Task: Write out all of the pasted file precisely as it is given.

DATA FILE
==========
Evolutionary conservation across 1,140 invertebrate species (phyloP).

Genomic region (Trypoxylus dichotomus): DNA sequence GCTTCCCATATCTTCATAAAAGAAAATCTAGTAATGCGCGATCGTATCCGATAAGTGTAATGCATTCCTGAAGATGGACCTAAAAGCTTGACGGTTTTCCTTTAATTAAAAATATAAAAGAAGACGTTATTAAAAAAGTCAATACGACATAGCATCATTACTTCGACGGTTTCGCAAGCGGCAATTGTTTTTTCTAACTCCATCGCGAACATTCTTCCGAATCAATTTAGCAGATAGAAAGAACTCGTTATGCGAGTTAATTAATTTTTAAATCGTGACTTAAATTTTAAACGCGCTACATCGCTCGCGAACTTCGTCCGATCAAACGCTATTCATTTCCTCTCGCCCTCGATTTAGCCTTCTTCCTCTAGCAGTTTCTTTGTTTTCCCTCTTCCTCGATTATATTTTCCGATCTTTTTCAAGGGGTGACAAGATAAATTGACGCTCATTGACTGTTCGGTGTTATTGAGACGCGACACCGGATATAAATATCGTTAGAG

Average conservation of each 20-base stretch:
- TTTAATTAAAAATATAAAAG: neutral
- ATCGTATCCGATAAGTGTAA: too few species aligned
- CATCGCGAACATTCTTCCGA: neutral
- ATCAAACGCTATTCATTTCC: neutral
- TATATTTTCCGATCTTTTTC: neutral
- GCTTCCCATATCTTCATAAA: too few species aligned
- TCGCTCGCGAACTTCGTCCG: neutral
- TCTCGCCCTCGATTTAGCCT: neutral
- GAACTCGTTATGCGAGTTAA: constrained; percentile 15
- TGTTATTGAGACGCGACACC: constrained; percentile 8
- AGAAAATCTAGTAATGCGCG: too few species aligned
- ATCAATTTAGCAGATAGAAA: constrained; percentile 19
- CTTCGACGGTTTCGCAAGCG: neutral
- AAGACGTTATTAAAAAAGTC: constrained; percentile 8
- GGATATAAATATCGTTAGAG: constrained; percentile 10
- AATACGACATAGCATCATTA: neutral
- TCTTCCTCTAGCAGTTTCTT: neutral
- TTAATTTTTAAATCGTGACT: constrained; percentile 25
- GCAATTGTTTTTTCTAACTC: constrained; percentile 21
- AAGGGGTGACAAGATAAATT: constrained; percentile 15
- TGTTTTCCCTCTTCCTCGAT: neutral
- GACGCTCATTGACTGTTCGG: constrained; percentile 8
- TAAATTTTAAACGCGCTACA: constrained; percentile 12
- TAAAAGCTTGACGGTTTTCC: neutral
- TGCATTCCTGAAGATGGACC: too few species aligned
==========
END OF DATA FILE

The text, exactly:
Evolutionary conservation across 1,140 invertebrate species (phyloP).

Genomic region (Trypoxylus dichotomus): DNA sequence GCTTCCCATATCTTCATAAAAGAAAATCTAGTAATGCGCGATCGTATCCGATAAGTGTAATGCATTCCTGAAGATGGACCTAAAAGCTTGACGGTTTTCCTTTAATTAAAAATATAAAAGAAGACGTTATTAAAAAAGTCAATACGACATAGCATCATTACTTCGACGGTTTCGCAAGCGGCAATTGTTTTTTCTAACTCCATCGCGAACATTCTTCCGAATCAATTTAGCAGATAGAAAGAACTCGTTATGCGAGTTAATTAATTTTTAAATCGTGACTTAAATTTTAAACGCGCTACATCGCTCGCGAACTTCGTCCGATCAAACGCTATTCATTTCCTCTCGCCCTCGATTTAGCCTTCTTCCTCTAGCAGTTTCTTTGTTTTCCCTCTTCCTCGATTATATTTTCCGATCTTTTTCAAGGGGTGACAAGATAAATTGACGCTCATTGACTGTTCGGTGTTATTGAGACGCGACACCGGATATAAATATCGTTAGAG

Average conservation of each 20-base stretch:
- TTTAATTAAAAATATAAAAG: neutral
- ATCGTATCCGATAAGTGTAA: too few species aligned
- CATCGCGAACATTCTTCCGA: neutral
- ATCAAACGCTATTCATTTCC: neutral
- TATATTTTCCGATCTTTTTC: neutral
- GCTTCCCATATCTTCATAAA: too few species aligned
- TCGCTCGCGAACTTCGTCCG: neutral
- TCTCGCCCTCGATTTAGCCT: neutral
- GAACTCGTTATGCGAGTTAA: constrained; percentile 15
- TGTTATTGAGACGCGACACC: constrained; percentile 8
- AGAAAATCTAGTAATGCGCG: too few species aligned
- ATCAATTTAGCAGATAGAAA: constrained; percentile 19
- CTTCGACGGTTTCGCAAGCG: neutral
- AAGACGTTATTAAAAAAGTC: constrained; percentile 8
- GGATATAAATATCGTTAGAG: constrained; percentile 10
- AATACGACATAGCATCATTA: neutral
- TCTTCCTCTAGCAGTTTCTT: neutral
- TTAATTTTTAAATCGTGACT: constrained; percentile 25
- GCAATTGTTTTTTCTAACTC: constrained; percentile 21
- AAGGGGTGACAAGATAAATT: constrained; percentile 15
- TGTTTTCCCTCTTCCTCGAT: neutral
- GACGCTCATTGACTGTTCGG: constrained; percentile 8
- TAAATTTTAAACGCGCTACA: constrained; percentile 12
- TAAAAGCTTGACGGTTTTCC: neutral
- TGCATTCCTGAAGATGGACC: too few species aligned